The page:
Carrington pleaded guilty in March to a heroin-distribution conspiracy and possessing a firearm in furtherance of drug trafficking.


SOL testing exclusions probed

Virginia officials are investigating possible irregularities in Standards of Learning testing at a Roanoke high school.

Virginia Department of Education spokesman Charles Pyle said state officials received an anonymous tip May 8 that some William Fleming High School students were being excluded from Algebra I testing.

City school officials said the reported exclusion may have involved students with disabilities.

Mr. Pyle said the state is also investigating another anonymous tip reporting that some William Fleming students were excluded from geometry testing last year.

He said the state receives dozens of reports of irregularities during the testing cycle, but few involve attempts to compromise the tests’ security.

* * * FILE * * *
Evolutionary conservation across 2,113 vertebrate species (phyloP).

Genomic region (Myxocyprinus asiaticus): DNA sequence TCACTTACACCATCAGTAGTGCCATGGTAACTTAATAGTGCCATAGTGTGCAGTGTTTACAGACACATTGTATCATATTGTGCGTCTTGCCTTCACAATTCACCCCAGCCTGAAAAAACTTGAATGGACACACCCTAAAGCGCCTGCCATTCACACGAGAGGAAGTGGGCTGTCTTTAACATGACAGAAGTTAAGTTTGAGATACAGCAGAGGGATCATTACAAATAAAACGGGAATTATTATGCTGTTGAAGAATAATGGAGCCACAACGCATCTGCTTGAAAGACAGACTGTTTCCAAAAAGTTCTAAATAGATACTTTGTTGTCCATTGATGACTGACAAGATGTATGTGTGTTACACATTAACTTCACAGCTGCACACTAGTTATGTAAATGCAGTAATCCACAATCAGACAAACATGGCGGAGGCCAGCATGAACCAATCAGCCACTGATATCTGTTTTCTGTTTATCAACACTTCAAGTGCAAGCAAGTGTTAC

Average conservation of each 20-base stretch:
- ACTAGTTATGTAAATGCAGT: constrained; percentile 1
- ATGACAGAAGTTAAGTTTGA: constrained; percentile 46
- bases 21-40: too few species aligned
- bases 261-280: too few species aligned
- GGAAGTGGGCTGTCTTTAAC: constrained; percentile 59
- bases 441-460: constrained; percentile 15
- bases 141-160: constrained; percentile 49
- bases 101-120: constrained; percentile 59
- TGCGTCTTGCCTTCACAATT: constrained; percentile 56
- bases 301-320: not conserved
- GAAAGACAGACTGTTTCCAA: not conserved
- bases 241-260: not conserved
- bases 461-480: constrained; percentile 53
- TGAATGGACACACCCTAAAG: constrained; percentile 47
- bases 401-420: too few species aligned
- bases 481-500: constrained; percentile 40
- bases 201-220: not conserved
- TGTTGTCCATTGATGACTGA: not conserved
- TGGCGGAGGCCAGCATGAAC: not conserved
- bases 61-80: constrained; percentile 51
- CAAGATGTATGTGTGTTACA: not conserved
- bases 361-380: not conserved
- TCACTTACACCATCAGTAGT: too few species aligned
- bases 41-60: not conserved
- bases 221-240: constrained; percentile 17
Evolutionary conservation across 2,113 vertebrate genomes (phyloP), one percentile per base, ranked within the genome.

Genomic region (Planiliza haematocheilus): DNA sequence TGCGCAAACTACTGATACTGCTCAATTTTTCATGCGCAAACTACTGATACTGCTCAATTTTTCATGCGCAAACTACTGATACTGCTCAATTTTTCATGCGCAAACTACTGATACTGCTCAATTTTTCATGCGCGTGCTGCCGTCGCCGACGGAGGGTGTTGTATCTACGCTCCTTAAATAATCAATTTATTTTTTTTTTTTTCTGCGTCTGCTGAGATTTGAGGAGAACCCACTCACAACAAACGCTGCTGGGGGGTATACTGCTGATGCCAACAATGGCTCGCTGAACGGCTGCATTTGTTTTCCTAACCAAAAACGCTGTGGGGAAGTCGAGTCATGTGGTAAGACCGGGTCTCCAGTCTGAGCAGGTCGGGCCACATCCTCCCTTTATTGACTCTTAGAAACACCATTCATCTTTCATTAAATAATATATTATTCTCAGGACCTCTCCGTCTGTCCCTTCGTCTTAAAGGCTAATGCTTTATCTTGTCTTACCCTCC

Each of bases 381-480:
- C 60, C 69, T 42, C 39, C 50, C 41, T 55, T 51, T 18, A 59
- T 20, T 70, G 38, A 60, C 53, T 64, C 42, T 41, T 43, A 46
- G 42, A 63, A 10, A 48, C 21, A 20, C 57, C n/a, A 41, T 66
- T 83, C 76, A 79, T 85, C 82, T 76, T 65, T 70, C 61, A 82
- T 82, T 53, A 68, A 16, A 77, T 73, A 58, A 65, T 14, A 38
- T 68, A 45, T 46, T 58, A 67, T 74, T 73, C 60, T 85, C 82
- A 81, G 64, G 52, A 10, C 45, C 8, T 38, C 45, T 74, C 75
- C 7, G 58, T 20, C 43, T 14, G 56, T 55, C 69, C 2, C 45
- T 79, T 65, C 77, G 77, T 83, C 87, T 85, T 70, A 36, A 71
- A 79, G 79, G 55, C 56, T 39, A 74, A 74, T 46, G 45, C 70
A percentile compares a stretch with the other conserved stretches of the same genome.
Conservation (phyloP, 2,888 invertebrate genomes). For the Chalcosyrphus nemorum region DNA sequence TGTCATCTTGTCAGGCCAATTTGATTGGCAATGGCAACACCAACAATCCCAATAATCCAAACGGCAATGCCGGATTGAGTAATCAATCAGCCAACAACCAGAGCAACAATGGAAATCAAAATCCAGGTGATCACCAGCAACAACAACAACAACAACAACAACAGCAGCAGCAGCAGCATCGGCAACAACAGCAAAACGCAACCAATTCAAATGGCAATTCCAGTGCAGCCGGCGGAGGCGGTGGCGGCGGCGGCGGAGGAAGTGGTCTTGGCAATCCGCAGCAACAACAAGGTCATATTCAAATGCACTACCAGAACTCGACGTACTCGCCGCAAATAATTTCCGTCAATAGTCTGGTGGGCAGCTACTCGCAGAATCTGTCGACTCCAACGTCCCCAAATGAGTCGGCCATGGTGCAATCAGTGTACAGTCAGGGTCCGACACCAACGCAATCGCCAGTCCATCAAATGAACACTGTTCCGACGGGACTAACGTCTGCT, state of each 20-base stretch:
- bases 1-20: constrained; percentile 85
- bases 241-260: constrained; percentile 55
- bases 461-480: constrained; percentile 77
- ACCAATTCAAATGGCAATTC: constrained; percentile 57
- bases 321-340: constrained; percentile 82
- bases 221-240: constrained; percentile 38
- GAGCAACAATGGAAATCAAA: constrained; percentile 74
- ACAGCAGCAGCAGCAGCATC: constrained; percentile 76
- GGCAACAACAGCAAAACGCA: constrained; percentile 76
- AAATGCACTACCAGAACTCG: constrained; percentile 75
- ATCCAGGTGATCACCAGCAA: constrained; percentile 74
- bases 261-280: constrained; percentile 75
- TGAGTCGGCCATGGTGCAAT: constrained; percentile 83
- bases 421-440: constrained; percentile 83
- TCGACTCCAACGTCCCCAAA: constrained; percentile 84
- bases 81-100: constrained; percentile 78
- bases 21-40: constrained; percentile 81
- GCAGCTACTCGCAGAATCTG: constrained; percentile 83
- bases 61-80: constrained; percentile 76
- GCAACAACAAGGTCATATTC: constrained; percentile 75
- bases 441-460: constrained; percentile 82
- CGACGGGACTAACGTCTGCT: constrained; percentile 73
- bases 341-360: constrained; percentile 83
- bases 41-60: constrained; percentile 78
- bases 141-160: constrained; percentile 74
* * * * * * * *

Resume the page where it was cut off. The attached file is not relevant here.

Roanoke schools Superintendent Rita Bishop declined to comment.


Colonial foundation reports revenue drop

The Colonial Williamsburg Foundation attributes a $15 million drop in revenue to the economy, gasoline prices that discouraged travel and the stock market.

An annual report released Tuesday showed that the foundation’s revenue totaled $210 million in 2008, compared with $225 million in 2007.

According to the report, general-admission ticket sales fell by 9 percent and retail sales declined by 15 percent. However, ticket sales revenue rose by $250,000 to $18.5 million because visitors chose more expensive multiday and annual passes.

The foundation’s endowment declined by $209 million to $611 million, which included withdrawals to meet operating and routine capital needs.

Donations to the foundation increased by 2 percent to more than $42 million.

From wire dispatches and staff reports.